I ask that if you know any of the founding members—thank them. I cannot tell you what courage it took and what incredible faith they had to believe that they could accomplish what they did in the formative years of the NPUAP. There were no stipends, and even though efforts were made to hold meetings in warm or resort locations, the members never had any time to enjoy their weekend meetings. There was no choice but to work from morning into the late evening because there was so much to accomplish, yet the board members kept coming back and worked tirelessly between meetings to accomplish their action plans.
These founding members were an extraordinary group of individuals, and they deserve our praise; but then came class after class of NPUAP board members1 who had to follow their lead. They have all been equal to the task and continue to raise the bar for practice guidelines and standards, whether working with government agencies or collaborating with professional organizations.
Subsequent classes helped foster the launch of European, Japanese, Pan-Pacific, and other organizations focusing on pressure injury who saw the American group as scholarly collegial organizations worthy of emulation and collaboration. Each subsequent president and board brought their unique set of talents and executed a set of plans that we all now enjoy as the collective accomplishments of the NPUAP.
And what a trove of resources they have put together for all of us who have to deal with pressure ulcers/injuries.2 All of the panel members over the years have been volunteers. They have worked long hours to complete their work on behalf of countless patients and providers. They have also improved the quality of care in many aspects of healthcare across settings.
Most of this commentary has focused on the past, which is fine and well for a commemorative anniversary. That being said, the NPUAP is a young organization, and its finest hours and work lay ahead of it. By the time this commentary is published, the NPUAP will have celebrated its 30th anniversary at its annual meeting in Las Vegas. There, I plan to address the attendees in the opening session and recount how the panel was founded and thank everyone who has supported the organization and its mission and those who have cared for pressure ulcer/injury patients over the years.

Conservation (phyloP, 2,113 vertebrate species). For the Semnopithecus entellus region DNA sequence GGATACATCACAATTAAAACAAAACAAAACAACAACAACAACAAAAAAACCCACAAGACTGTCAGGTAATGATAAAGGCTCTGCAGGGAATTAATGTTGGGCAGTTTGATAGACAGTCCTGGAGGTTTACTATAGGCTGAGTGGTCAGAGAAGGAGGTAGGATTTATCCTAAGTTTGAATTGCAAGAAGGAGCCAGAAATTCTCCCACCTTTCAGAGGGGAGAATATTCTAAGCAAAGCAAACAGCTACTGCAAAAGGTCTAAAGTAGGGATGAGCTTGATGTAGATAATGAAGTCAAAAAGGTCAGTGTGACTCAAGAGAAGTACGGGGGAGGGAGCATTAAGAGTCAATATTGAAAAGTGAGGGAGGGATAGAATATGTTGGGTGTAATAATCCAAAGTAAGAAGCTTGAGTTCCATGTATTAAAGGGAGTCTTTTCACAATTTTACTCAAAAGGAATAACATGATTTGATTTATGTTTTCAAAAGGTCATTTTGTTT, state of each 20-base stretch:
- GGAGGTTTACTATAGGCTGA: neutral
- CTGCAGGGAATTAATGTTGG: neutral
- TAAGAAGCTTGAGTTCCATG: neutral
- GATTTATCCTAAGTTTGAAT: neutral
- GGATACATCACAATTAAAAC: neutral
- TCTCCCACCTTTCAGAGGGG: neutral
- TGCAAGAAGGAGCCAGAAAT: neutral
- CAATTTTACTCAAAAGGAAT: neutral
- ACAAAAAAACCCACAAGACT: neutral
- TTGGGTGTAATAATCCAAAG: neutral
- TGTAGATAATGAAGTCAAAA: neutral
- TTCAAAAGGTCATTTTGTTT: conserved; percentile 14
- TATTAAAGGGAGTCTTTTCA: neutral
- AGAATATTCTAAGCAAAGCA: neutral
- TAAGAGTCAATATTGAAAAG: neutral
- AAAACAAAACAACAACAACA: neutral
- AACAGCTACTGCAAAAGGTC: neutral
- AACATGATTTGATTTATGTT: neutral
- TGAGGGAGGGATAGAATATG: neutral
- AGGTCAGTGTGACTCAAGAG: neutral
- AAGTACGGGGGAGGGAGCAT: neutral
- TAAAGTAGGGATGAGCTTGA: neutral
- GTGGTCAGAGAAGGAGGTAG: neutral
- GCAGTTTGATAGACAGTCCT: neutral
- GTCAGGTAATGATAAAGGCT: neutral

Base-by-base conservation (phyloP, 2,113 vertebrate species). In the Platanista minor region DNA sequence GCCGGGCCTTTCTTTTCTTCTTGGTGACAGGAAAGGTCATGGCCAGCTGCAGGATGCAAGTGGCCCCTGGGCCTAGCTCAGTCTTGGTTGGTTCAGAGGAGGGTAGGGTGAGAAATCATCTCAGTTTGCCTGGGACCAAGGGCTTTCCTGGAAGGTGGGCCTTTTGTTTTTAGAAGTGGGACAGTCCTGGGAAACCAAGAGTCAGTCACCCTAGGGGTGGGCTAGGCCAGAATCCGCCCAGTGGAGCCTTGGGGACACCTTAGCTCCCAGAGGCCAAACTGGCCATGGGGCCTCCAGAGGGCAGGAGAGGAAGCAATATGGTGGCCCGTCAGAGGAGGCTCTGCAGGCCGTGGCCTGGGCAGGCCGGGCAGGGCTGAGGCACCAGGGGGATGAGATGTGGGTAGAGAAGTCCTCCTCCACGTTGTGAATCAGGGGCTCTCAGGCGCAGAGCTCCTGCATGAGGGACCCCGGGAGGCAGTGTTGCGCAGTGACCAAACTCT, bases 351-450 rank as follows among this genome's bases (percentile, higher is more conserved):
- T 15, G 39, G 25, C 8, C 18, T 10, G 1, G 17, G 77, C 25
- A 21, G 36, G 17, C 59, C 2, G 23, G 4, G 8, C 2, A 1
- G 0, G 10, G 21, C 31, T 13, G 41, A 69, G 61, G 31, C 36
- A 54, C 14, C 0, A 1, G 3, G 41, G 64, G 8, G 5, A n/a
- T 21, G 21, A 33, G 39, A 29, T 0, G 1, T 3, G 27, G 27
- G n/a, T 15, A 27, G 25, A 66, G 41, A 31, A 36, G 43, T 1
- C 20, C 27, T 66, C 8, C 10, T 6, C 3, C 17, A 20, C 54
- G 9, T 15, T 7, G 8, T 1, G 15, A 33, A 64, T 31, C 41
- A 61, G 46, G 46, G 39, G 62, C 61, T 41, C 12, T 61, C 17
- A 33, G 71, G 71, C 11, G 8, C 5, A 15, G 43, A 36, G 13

The NPUAP is at a critical milestone in its history where it needs to continue to demonstrate its leadership not only in matters of policy, education, and research, but also as the unifying organization in the area of pressure ulcers/injuries.
Although I thought I was writing this piece to commemorate the 30th anniversary of the NPUAP, I now realize that what I really wanted to do was to write a long overdue thank-you to all of you who have so thanklessly given of your time and served on the NPUAP. You have made this country (and the world) a much better place for patients and caregivers alike. I also want to thank you for continuing to care about the management of pressure ulcers/injuries and doing so with what can only be described as selfless, heroic effort. I thank you from the bottom of my heart, and I know what sacrifices you have made. I am eternally grateful for your caring service, given so freely, which often goes without an acknowledgement. I will continue to support the NPUAP and sincerely hope and pray that the NPUAP of the present and future continues to follow your lead.